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Blood Sugar Test Results Help You Take Control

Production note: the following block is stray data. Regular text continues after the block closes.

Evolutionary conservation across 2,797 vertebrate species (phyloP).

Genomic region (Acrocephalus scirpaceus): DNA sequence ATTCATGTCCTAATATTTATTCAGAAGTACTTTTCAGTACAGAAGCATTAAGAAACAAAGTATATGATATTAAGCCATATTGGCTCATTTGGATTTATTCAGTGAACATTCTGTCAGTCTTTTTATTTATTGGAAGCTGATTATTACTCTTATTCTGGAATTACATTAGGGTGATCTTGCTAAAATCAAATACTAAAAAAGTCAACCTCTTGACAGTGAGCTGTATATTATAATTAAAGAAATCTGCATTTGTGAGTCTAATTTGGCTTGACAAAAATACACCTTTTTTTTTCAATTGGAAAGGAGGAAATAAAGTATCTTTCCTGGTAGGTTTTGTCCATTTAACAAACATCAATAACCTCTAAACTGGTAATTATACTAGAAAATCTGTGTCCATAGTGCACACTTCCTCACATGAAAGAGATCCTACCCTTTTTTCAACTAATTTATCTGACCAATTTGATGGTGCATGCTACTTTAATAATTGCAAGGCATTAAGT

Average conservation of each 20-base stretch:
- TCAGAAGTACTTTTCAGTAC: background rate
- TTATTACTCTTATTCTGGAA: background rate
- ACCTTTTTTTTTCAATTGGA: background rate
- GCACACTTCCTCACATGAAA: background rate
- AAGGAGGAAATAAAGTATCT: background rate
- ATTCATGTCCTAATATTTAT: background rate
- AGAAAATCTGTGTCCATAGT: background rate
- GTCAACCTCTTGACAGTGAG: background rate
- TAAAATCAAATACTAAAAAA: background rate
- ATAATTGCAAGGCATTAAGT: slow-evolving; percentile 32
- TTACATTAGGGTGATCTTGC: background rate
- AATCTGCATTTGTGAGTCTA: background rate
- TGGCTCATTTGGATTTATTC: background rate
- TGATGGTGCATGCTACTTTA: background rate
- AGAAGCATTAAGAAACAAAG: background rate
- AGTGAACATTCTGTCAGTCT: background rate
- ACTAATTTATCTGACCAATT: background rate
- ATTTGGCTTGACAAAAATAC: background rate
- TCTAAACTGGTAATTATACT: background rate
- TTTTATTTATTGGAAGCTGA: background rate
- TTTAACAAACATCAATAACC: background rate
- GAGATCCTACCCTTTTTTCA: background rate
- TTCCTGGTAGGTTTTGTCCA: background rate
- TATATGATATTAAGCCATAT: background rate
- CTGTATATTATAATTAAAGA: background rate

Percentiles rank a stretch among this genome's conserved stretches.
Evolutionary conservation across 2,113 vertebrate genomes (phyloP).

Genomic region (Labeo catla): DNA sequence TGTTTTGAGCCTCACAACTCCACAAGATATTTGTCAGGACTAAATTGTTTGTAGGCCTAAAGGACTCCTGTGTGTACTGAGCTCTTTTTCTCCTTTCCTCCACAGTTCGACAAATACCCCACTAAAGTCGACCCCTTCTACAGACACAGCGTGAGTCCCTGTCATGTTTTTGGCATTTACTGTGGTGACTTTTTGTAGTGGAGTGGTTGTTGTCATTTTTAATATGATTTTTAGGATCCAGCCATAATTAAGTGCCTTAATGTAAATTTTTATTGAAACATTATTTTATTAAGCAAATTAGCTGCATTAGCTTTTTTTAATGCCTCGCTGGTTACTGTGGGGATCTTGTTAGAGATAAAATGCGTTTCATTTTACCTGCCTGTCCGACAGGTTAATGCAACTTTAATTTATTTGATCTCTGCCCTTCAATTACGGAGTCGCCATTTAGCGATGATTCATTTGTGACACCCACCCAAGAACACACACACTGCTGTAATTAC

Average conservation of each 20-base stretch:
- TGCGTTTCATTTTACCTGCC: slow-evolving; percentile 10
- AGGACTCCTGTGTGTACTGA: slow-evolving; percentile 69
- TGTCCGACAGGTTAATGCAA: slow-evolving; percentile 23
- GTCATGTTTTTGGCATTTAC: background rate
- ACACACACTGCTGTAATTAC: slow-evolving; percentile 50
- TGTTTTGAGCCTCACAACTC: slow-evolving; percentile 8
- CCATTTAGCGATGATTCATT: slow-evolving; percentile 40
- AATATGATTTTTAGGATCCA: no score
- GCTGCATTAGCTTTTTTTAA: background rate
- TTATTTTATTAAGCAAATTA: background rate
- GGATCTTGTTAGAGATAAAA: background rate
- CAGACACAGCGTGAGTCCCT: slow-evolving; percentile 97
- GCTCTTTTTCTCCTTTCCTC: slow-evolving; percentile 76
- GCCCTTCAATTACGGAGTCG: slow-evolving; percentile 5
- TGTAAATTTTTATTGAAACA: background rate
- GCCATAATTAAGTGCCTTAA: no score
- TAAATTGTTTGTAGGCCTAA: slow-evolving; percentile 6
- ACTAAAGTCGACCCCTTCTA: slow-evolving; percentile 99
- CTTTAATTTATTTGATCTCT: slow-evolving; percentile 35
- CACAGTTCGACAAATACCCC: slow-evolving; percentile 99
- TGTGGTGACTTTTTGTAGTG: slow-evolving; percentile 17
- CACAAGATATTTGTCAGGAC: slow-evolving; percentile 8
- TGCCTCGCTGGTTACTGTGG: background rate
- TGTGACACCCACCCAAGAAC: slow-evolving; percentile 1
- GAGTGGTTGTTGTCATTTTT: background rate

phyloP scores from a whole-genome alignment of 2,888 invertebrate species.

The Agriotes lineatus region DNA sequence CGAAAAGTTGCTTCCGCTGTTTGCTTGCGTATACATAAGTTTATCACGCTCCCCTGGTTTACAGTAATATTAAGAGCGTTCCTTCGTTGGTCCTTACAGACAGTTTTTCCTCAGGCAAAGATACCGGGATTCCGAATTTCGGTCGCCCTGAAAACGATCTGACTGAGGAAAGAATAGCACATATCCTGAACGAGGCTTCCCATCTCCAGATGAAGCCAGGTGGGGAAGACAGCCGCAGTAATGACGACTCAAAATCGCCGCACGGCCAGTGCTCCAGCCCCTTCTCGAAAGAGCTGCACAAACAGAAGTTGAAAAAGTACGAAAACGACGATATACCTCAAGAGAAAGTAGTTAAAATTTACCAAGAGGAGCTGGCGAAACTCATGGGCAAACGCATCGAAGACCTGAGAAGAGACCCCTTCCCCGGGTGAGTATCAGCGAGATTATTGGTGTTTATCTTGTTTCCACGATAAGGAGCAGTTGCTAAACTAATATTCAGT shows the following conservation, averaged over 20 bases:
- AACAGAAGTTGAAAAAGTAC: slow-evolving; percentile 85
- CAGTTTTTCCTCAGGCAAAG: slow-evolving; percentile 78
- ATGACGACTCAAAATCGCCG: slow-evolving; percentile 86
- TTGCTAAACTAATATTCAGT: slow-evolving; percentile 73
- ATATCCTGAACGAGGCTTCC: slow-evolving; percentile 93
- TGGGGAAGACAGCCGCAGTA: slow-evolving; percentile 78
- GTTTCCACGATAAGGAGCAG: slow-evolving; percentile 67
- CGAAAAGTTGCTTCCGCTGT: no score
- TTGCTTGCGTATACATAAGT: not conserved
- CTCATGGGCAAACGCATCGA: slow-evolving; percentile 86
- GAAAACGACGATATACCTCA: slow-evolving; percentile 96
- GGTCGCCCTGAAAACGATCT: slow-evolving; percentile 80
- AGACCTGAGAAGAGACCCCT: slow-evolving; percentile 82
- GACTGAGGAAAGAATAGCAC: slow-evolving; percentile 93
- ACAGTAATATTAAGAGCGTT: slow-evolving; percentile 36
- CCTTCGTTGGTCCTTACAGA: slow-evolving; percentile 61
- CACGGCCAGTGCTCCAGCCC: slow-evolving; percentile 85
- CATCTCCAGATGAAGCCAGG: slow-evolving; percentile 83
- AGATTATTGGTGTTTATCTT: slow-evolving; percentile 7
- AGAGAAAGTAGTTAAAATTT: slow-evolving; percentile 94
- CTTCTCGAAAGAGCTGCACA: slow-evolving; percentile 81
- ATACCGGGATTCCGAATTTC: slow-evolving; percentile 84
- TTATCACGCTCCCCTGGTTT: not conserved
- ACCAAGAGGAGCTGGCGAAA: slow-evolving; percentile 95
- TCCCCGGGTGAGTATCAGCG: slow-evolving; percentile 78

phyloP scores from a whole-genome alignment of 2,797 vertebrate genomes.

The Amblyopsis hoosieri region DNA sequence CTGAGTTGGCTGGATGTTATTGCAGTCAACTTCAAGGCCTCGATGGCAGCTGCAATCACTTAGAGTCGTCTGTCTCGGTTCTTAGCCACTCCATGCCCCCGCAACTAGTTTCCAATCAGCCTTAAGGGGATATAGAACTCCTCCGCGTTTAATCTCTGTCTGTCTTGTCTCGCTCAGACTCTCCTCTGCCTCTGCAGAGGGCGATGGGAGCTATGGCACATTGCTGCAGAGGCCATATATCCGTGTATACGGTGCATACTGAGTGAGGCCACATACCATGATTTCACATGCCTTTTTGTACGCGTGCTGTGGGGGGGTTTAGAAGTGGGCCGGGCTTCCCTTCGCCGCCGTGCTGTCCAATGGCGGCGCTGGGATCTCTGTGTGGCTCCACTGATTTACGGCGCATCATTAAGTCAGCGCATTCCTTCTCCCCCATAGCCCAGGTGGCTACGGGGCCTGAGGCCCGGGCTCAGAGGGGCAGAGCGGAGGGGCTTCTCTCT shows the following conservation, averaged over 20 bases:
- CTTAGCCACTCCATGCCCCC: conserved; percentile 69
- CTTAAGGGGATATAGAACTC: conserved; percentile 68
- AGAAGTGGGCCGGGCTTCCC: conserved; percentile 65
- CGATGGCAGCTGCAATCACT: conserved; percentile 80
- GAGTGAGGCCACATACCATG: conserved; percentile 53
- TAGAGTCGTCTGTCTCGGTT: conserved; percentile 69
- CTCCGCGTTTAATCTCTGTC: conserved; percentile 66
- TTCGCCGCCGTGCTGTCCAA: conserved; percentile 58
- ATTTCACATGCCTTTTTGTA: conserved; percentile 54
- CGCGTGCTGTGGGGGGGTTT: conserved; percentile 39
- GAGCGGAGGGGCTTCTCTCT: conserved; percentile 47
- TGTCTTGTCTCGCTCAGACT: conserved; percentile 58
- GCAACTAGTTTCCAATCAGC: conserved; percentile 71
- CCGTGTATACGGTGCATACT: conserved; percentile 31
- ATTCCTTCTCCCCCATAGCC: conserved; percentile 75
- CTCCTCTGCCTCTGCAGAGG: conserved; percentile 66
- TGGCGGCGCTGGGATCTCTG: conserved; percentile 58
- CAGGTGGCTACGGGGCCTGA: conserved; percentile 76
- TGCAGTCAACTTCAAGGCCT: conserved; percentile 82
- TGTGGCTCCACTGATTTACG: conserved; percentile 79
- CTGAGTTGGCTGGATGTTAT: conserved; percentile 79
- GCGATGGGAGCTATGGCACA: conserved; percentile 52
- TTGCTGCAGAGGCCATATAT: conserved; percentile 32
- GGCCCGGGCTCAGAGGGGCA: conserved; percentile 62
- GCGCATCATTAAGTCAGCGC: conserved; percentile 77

Benefits of testing your blood sugar Testing your own blood sugar helps you take control of your health, especially once you learn what your test result numbers mean, and what to do with them. Recent research, the Structured Testing Protocol (STeP) study, offers the proof. The study concluded that collecting the data of blood sugar test results, visualizing and understanding this data, and focusing treatment based on that data significantly reduced the A1C levels of poorly controlled type 2 diabetes over a 12-month period1.   Frequent testing gives you the data to make informed decisions about your medication, diet, and exercise regimens. It is a smart way to see how what you eat and what you do affects your blood glucose.   Your test results inform the conversation you’ll have with your healthcare provider about setting target range goals for yourself, and they show how well you’re achieving them. It also helps you understand how to adjust your own oral medications or insulin dosage if your doctor has taught you how to do this yourself.   Overall, you’ll be better equipped to cope with the day-to-day demands of living with diabetes so you can feel better each day. And best of all, by doing all of this, you can lower your risk for future diabetes complications.2   Best times to test The standard times to test your blood sugar level include:3 Before breakfast (fasting) Before lunch/dinner Two hours after a meal Before bed Before and after rigorous exercise (and hours later) When you don’t feel well   Other events that could require a blood sugar test include: Changes to your routine while travelling Changing or adjusting your insulin or medication When you’re experiencing either high or low blood sugar symptoms When you’re pregnant or trying to get pregnant Before and after surgical procedures After dental procedures During illness While taking medications for illness While premenstrual   Note special circumstances for test results Any one of these things can raise or lower your blood glucose level. As you test, make a note of each result, noting what was happening at the time you ran the test. These events could include: Exercising Drinking alcohol Ate a big meal, or were hungry Insomnia or sleeping too much Feeling stress or anxiety Being in extreme temperatures, hot or cold Testing at high altitudes Being ill   Setting a target range What is the target blood glucose level for people with diabetes? It depends on your age and other medical conditions you may have. For people age 59 and younger with no other medical issues, the target range may fall between 80 and 120 milligrams per deciliter (mg/dL). For people age 60 and older who do have other medical issues, the target range may fall between 100 and 140 mg/dL. 4 Your doctor will set target blood sugar test results specifically for you, based on several factors including: Whether you are type 1 or type 2 Your age How long you've had diabetes Pregnancy If you have other diabetes-related complications Your overall health, including other medical conditions you may have   When to retest Have your test results come back too high or too low, yet you feel just fine? Or are your test results on target, but you still don’t feel right? Don’t dismiss the results. Wash your hands, retest and see if you get the same numbers before you take action. Over days and weeks, compare your readings to previous ones.   Tools for understanding results The Accu-Chek brand offers several, simple, on-paper diabetes management tools that help you understand your blood sugar test results. Try the Accu-Check 3600 View tool (which was used by researchers in the 12-month STeP study) or the Accu-Chek Testing in Pairs tool. Both can help you and your healthcare provider identify patterns for how things like stress, food, or exercise affect your test results.   Talk to your healthcare provider Ask your doctor or pharmacist to help you analyze your test results. They will use this information to consider a number of options, such as adjusting your testing routine, ensuring that you’re testing correctly, suggesting changes to your self-management, or even ordering extra tests to explain any anomalies.